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Independent Contractor vs. Employee: Rules Changes on Deck

02.29.24 | Linda J. Rosenthal, JD

More than occasionally, our posts veer off the usual path for a nonprofit law blog; that is, federal tax-exemption law.

These side trips, though, are decidedly not casual or unimportant: Nonprofit organizations may be subject to a wide array of complex rules and regulations as well as the government oversight that goes along with them.  Over the years, we’ve often landed in the dense thicket of employment law which may apply if an organization pays even a single person just a bit for this or that.

Anti-discrimination and harassment laws, worker health and safety mandates, employment-contract best practices and unlawful policies and procedures, wrongful terminations, and union-organizing rights and restrictions are just a few of the potential trip wires and traps for the unwary.

Then there’s the deep and dark rabbit hole of the federal Fair Labor Standards Act (FLSA); particularly: (a) the worker classification rules and (b) the wage and hour requirements. Each is tough to understand, much less navigate successfully.

But soon U.S. employers – including nonprofits! – will face substantially revised regulations in both categories. The first new regulation’s effective date is March 11, 2024. The government’s work on the second is expected to be completed before the end of April.

These two new rules – together – will almost certainly result in a large financial hit for many organizations. Simply put, there will soon be far more workers reclassified out of “independent contractor” and into “employee” status, and a much larger percentage of those old (and new!) “employees” will qualify for overtime if they work extra hours.

Buckle up.

Imminent Overtime-Rule Changes 

A few months ago, in New Overtime Rules May Affect Nonprofits (October 2, 2023) and More on the Proposed Overtime Regulations (October 5, 2023) we alerted you that “…as soon as early 2024, there could be a seismic shift in federally mandated worker compensation …. ” That’s because, under proposed Department of Labor regulations “… implementing the landmark Fair Labor Standard Act of 1938, U.S. employers across the board could be required to pay overtime for many more workers than under existing rules.”

The designated public-comment period was extended several times until February 15, 2024. As expected, the DOL has been receiving quite an earful pro and con. Recently, officials announced they will be ready, in any event, to publish the final regulation by about the end of April. The effective date will likely be soon afterward.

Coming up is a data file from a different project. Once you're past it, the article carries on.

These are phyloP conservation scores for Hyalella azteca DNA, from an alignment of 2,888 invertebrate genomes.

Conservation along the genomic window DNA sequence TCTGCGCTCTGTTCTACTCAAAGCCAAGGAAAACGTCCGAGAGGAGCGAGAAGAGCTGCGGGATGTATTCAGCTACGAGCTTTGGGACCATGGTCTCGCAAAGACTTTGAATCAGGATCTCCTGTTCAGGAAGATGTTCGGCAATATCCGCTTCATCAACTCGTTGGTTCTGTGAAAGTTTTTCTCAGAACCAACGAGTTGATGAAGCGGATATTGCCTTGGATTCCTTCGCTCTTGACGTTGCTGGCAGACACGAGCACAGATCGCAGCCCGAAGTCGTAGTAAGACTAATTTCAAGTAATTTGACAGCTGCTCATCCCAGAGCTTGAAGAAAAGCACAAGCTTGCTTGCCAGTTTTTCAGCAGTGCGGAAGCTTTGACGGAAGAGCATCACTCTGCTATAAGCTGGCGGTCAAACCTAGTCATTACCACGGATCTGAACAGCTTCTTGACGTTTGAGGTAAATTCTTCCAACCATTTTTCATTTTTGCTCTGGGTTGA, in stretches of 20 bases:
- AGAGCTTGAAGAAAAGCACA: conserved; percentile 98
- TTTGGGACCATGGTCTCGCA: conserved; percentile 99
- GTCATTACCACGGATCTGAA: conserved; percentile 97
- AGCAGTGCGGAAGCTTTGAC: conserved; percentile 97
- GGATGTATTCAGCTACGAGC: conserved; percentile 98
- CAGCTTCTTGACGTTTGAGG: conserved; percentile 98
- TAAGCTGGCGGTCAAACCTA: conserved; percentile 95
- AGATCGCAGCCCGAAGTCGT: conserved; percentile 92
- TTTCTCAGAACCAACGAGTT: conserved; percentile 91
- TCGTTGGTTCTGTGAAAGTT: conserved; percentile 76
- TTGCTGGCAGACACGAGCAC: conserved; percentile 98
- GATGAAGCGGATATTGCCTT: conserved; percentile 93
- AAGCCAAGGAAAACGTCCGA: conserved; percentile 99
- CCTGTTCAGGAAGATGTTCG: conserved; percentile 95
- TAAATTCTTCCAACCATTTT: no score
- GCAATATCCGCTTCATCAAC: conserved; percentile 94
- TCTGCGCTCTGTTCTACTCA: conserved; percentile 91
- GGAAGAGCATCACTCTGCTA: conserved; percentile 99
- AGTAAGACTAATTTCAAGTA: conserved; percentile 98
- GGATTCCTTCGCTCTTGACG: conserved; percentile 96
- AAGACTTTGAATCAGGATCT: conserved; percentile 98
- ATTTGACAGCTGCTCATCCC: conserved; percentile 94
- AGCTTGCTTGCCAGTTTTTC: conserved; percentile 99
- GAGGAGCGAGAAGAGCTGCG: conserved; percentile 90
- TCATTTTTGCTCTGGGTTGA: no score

It’s not a question of whether more workers will be eligible for overtime if they clock in extra hours; there will be significant numbers of employees reclassified correctly (as they should have been all along) as hourly, non-managerial workers. The open question is how high the federal government will raise the compensation cutoff for determining who is a salaried (i.e., managerial-type) worker not entitled to overtime. The higher the cut-off, the more people in an organization will be overtime-eligible.

There’s an important caveat, though, for nonprofits in certain jurisdictions including California. The new federal rule will make little or no difference because of prior state-level upward adjustments of the overtime compensation-cutoff level for workers in their jurisdictions.

However, in the remaining states that have not revised their formulas higher, nonprofit experts urge organizations there to prepare for “the eventuality of higher thresholds going into effect ‘at some point in 2024.’” See Don’t Panic (Yet): What Your Nonprofit Needs to Know  About the (Latest) New FLSA Overtime Rule (Updated: September 2, 2023), 8 pp. PDF, “Nonprofit organizations ‘will likely need to make adjustments to the pay and work plans for affected employees. These range from: raising salaries above the new threshold (estimated to end up somewhere between $55,000 and $60,000)’; reclassifying employees as non-exempt and assuming the expense of overtime pay, or adopting one of “more than a dozen other options laid out in this analysis.”

That booklet from last September has eight bullet points of advice. The final one from the North Carolina Center for Nonprofits is: “Panic! (But only do this if you are reading this article for the first time after the final rule has been published and taken effect!)”

There are still several weeks before the new overtime final regulations are published and go into effect, but – fair warning – there will be significant changes that will cost employers much more money.  Many more workers will be eligible for overtime pay than before.

Worker Classification Changes

On January 10, 2024, the plot thickened.

The United States Department of Labor published a new final regulation on employee vs. independent contractor status, with an effective date of March 11, 2024.

This new rule arises – like those overtime-pay changes coming down the lane shortly – under the landmark federal Fair Labor Standards Act of 1938.  Enacted late in the Depression Era, this statute was a hallmark of the New Deal, offering multi-faceted protections and benefits to workers, including (affirming) the right to form unions.

Congress, however, provided little guidance: For example, the FLSA defines “employee” as “any individual employed by an employer”; further, that “employ” is defined as including “to suffer or permit to work.”

The FLSA does not define “independent contractor” at all.